What Irish person needs an excuse to have a nice hot cup of tea?
None of us devotees needed an extra, medical reason to have a cuppa.
It's cool, nonetheless, to find new research showing that drinking (black) tea can reduce your chances of type-2 diabetes.
Tea may be drunk all over the world, but there can be no doubt about it: we in Ireland are connoisseurs and experts. We know our tea.
One man I know (well enough to be married to him these many years) gets off a plane after a period spent in the US with a face on him like you'd have expected to see on the face of a nineteenth century explorer arriving back from Darkest Africa.
His expression says he's back in civilisation, where they make tea with proper hot water, instead of the lukewarm stuff Americans serve.
That's one of the things about tea. It allows ordinary people to claim an expertise a wine expert would be proud of.
You've heard them: what's important is the quality of the teapot (only bone china will do).
No, what's important is that the teapot be heated. No. It's that the milk goes in first. Or goes in last.
We seem, as a nation, to have almost adopted tea and the making of tea as in some way indicative of our individual worth.
It's not good enough just to be a tea drinker. We must be in a position to claim to be a tea aficionado.
We must have a tea-affiliation: a brand to which we swear undying loyalty based on our conviction of its special nuanced flavour.
Tea is so much more than a drink. It's a ritual. A ritual rooted in home and family and past, refreshed each and every day in our offices and apartments.
Most of us hardly need an excuse to - as Fr Ted's Mrs Doyle said - "go on" and have a cup.
From the first longing to the final presentation of the golden cuppa, it is a form of domestic sacrament, infinitely more important in its significance than is fully understood.
Anyone who has had major surgery recently will vouch for that extra significance.
They go through the "nil by mouth" routine in advance, their tongue turning into a fat furry stranger, their teeth losing their slithery shine. They they go under anaesthetic. When they wake up, they go through that awful routine of fat cotton buds dipped in iced water to moisten dry lips.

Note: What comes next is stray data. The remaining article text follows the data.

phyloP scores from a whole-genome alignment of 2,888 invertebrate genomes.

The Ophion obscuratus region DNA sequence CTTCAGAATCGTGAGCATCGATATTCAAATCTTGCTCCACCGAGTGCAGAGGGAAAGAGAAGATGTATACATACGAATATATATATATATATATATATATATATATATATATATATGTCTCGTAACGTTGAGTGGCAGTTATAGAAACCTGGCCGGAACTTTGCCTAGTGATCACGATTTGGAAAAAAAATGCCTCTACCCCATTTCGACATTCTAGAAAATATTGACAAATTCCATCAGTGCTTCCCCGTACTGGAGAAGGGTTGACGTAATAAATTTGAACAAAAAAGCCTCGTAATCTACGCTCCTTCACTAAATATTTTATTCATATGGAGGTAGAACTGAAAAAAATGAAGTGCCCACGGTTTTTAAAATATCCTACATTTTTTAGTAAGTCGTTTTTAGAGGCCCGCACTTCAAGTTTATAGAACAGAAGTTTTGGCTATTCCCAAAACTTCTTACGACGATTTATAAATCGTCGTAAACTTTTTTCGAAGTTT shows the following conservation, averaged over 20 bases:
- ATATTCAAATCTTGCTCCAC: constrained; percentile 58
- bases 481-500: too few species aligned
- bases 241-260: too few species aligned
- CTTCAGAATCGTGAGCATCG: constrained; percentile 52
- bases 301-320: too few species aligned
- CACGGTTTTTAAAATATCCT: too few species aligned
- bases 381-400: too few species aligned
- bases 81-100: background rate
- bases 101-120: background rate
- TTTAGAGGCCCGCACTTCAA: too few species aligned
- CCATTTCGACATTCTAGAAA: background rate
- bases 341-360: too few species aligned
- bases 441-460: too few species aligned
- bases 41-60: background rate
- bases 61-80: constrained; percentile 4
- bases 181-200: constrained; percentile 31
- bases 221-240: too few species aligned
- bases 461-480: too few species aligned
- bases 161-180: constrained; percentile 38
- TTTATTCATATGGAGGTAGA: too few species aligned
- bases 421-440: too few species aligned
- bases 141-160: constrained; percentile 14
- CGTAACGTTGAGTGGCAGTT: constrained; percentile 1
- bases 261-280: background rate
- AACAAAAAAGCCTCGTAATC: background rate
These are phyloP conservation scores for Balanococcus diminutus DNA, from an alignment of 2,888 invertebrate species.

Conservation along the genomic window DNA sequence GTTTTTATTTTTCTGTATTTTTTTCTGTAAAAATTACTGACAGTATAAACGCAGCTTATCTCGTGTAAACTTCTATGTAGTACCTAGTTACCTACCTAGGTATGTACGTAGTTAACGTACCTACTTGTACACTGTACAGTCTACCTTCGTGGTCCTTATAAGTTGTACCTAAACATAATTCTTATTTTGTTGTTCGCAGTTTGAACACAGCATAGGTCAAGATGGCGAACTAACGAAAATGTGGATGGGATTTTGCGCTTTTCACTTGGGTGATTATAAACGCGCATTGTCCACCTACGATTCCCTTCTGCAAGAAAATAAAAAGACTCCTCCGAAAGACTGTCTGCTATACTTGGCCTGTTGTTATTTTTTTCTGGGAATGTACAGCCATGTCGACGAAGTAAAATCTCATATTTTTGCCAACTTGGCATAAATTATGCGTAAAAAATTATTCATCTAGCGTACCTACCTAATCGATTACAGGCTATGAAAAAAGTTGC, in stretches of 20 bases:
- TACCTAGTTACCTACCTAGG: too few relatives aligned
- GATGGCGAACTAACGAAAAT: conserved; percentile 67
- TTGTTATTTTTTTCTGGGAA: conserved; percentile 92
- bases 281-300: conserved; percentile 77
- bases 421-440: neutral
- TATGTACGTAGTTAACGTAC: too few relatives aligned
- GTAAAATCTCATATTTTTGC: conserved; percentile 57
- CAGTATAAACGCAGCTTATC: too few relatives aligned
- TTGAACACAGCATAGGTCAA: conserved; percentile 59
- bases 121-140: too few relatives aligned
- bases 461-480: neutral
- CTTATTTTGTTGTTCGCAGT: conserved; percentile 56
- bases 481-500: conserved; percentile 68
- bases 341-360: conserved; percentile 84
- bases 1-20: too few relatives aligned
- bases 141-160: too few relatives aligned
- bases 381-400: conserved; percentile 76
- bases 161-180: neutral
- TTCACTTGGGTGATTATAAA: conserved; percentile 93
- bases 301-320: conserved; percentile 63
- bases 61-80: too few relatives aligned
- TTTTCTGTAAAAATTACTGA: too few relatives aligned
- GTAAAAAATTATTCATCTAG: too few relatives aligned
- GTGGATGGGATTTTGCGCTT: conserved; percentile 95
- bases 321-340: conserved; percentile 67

Then (imagine the sound of trumpets triumphantly sounding) someone hands them a cup of tea and the world comes back into place. Even that three-word phrase becomes a kind of incantation: "Cup of tea," they murmur gratefully.
Coffee is a wonder, a joy, and if it contains enough shots of espresso, a hell of a jolt in the early morning. But it has never quite found itself as an integral accompaniment of the high and low points of daily living. Coffee is for grabbing. Tea is for sharing.
Tea is to be shared during celebrations and commiserations. It's the warmth in our hands in bad times. It's the wonderfully distracting set of tasks we undertake to distract ourselves from the great griefs of our lives.
But, paradoxically, it's also the "sit down there and tell me about it" drink for celebration.
Weddings may call for champagne, but the news of how the proposal happened requires tea.
Tea is for telling the story of the break-up and it's also for mending fences and renewing friendships lost days or years earlier.
Is there any situation in life that isn't enhanced by someone putting the kettle on and reaching for the tea caddy?